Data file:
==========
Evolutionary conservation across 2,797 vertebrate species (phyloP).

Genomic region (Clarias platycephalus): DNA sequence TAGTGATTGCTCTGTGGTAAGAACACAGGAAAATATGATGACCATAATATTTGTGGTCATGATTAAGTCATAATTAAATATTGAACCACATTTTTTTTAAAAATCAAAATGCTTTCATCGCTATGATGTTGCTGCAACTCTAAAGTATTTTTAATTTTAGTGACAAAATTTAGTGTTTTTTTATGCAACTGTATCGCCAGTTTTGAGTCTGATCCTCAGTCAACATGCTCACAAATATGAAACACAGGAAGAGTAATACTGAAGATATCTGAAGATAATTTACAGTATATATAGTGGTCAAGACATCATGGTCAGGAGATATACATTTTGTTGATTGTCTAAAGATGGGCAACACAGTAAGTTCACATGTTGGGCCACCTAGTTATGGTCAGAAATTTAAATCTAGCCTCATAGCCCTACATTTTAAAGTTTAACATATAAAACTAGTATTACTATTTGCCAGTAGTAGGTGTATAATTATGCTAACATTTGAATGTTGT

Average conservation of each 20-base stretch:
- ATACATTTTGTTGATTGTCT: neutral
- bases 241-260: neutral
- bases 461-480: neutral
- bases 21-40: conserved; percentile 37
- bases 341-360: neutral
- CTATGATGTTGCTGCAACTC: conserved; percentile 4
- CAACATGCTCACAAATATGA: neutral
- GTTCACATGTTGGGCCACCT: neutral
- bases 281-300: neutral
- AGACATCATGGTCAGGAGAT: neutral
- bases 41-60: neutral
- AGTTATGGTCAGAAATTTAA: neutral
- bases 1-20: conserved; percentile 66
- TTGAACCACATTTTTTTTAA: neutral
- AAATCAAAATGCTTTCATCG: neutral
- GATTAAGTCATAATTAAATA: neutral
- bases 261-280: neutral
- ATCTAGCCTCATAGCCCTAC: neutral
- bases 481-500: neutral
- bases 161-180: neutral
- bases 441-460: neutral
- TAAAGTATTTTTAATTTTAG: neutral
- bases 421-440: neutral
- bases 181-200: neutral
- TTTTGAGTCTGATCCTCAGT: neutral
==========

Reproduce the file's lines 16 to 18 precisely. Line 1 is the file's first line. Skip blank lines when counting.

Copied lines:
- bases 1-20: conserved; percentile 66
- TTGAACCACATTTTTTTTAA: neutral
- AAATCAAAATGCTTTCATCG: neutral